My post last Wednesday on Chris Christie's plans to use the Port Authority's $3 billion ARC tunnel contribution on a bus garage, reconstructing the Lincoln Tunnel helix, and replacing the cables on the George Washington Bridge got some interesting comments, both here and when Angie Schmitt featured it on the Streetsblog Network. Some of the comments pointed out that since buses use roads, this doesn't have to be all for cars. Sean, Kate and Alon on Streetsblog, and Busplanner here, all argued that the helix reconstruction could help speed buses.
For those of you just tuning in, the Lincoln Tunnel exclusive bus lane is a counterflow lane. One of the lanes that is normally reserved for outbound traffic is allocated for inbound buses during the weekday morning rush, but then it's over, and there is no outbound XBL. It carries thousands of people every morning, in an impressive feat of bus service, and is quite likely possible for the continued viability of most of the country's private bus lines. Several transit advocates have argued for making the XBL two-way round-the-clock, and for doubling it in the morning rush. The Port Authority has studied this, but there hasn't been much movement on it. One of the items in the Strategic Plan was $800 million to expand the XBL, but the helix reconstruction and the GWB cables seem to have jumped ahead of this.
I agree that since the Lincoln Tunnel exclusive bus lane goes on the helix, it would be negatively impacted if the helix were to fall down. But rebuilding the helix by itself would not actually increase capacity. The current helix is three lanes inbound and four outbound, and we could conceivably press to increase that to four inbound and five outbound, with one in each direction reserved for buses.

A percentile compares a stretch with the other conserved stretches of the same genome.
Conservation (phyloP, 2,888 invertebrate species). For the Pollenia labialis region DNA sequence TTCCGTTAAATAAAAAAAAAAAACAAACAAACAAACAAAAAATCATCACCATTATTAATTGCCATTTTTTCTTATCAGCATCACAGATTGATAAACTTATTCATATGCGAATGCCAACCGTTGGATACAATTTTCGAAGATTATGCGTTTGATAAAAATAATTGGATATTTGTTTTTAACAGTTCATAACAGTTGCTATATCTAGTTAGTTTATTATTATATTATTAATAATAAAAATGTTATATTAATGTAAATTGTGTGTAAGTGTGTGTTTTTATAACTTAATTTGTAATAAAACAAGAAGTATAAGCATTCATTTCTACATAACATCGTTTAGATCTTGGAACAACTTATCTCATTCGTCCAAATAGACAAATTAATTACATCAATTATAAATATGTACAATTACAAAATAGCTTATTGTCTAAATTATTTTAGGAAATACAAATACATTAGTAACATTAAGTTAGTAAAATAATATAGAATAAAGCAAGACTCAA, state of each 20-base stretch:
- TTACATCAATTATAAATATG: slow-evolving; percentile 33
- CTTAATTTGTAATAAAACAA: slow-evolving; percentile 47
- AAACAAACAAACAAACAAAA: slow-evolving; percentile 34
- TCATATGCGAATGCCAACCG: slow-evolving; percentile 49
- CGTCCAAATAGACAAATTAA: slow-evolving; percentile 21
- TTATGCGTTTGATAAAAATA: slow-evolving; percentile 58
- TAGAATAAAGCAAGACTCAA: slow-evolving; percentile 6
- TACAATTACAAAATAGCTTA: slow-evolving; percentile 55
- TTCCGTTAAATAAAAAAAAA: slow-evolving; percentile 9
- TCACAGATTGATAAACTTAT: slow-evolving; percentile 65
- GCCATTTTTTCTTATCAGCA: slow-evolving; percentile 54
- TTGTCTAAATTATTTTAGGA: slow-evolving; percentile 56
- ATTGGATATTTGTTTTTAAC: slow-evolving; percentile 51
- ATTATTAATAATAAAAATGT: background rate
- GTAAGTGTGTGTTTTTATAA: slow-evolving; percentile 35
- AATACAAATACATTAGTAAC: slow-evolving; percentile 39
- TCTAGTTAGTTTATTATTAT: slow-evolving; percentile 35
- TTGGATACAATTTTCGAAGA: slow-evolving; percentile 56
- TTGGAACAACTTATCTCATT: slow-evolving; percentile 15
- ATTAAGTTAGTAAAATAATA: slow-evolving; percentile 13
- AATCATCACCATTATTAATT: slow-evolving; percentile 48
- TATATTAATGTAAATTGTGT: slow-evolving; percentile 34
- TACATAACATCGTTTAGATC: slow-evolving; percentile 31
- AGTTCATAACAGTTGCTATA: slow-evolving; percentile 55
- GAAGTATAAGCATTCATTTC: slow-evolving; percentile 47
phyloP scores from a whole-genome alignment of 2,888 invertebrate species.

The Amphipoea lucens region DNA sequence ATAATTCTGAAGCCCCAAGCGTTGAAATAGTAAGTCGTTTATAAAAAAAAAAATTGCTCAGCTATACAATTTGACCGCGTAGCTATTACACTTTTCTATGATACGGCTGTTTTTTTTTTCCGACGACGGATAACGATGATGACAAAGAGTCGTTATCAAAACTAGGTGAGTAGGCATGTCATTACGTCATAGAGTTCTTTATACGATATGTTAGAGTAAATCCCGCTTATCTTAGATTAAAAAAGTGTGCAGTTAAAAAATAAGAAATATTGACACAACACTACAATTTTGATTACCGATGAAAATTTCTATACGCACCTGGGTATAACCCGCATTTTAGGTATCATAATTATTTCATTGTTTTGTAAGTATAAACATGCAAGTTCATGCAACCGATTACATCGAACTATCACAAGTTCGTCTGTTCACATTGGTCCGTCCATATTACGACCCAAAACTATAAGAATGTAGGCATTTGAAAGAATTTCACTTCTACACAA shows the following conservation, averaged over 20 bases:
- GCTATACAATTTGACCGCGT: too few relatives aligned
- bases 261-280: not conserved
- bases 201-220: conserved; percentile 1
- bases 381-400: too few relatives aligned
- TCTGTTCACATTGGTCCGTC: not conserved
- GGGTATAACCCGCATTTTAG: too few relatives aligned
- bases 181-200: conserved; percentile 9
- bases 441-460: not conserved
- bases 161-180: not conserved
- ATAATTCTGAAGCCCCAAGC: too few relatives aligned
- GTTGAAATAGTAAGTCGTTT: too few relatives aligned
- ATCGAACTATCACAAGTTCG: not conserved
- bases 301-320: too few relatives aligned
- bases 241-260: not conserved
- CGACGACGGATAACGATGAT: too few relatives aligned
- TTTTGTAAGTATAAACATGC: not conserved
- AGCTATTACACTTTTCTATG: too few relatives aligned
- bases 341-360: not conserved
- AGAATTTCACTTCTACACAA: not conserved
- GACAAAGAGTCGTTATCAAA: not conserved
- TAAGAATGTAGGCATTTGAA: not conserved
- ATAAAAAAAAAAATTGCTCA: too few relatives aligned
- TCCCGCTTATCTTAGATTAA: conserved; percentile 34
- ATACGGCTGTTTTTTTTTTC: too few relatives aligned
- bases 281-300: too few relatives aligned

The problem is that the helix still connects to a six-lane road cut through the bedrock of the Palisades, and we can't add any lanes to that without some serious blasting. Increasing the capacity of the helix would just move the backups a mile further out of the city, to the point where the lanes merge down to three in each direction again. This is the reason why most of the serious plans to increase the XBL capacity involve taking another car lane.
However, we've got some pretty clear indications that Christie understands that this is about subsidies for drivers versus subsidies for transit, and we know where he comes down on that issue. I wouldn't expect him to say, "Okay guys, sure, let's take a general traffic lane and give it to bus riders!" Unless it's some vicious sarcasm like his mom dished out with her bit about the money tree.
That's not to say that savvy politicians couldn't get an expansion of the XBL folded into the helix reconstruction. Maybe if everyone plays their cards right, Cuomo could threaten to block the helix reconstruction as a car project unless XBL expansion is included in it. But that's not going to happen if everyone says, "Well, the helix benefits buses too!"